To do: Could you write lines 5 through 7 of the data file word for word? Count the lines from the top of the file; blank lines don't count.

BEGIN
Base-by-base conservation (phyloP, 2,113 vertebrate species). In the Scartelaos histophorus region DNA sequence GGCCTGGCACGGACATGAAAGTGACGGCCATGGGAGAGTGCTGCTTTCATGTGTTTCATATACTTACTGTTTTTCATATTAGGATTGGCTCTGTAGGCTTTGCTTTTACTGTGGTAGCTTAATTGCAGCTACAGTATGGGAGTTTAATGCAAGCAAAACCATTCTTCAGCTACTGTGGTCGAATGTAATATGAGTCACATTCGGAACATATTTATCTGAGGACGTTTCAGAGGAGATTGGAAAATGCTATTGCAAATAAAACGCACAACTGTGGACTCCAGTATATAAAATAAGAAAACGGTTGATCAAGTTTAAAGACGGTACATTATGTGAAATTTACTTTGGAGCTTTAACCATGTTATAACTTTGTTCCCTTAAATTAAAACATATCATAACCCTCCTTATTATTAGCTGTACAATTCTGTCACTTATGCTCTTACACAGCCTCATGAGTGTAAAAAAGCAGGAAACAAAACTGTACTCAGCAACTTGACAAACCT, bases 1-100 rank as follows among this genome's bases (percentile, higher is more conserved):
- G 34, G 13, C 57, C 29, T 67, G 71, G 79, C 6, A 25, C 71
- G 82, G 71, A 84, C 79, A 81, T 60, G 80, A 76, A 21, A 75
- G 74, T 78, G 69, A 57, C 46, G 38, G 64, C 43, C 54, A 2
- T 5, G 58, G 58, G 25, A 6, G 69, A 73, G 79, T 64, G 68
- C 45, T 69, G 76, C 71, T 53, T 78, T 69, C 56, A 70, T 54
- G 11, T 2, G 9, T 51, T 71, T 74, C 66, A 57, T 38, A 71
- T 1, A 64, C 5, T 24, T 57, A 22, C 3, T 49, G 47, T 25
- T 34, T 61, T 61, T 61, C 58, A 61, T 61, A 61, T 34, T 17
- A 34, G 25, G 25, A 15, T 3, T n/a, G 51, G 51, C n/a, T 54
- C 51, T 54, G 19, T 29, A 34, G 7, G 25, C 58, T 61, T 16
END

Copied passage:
- T 5, G 58, G 58, G 25, A 6, G 69, A 73, G 79, T 64, G 68
- C 45, T 69, G 76, C 71, T 53, T 78, T 69, C 56, A 70, T 54
- G 11, T 2, G 9, T 51, T 71, T 74, C 66, A 57, T 38, A 71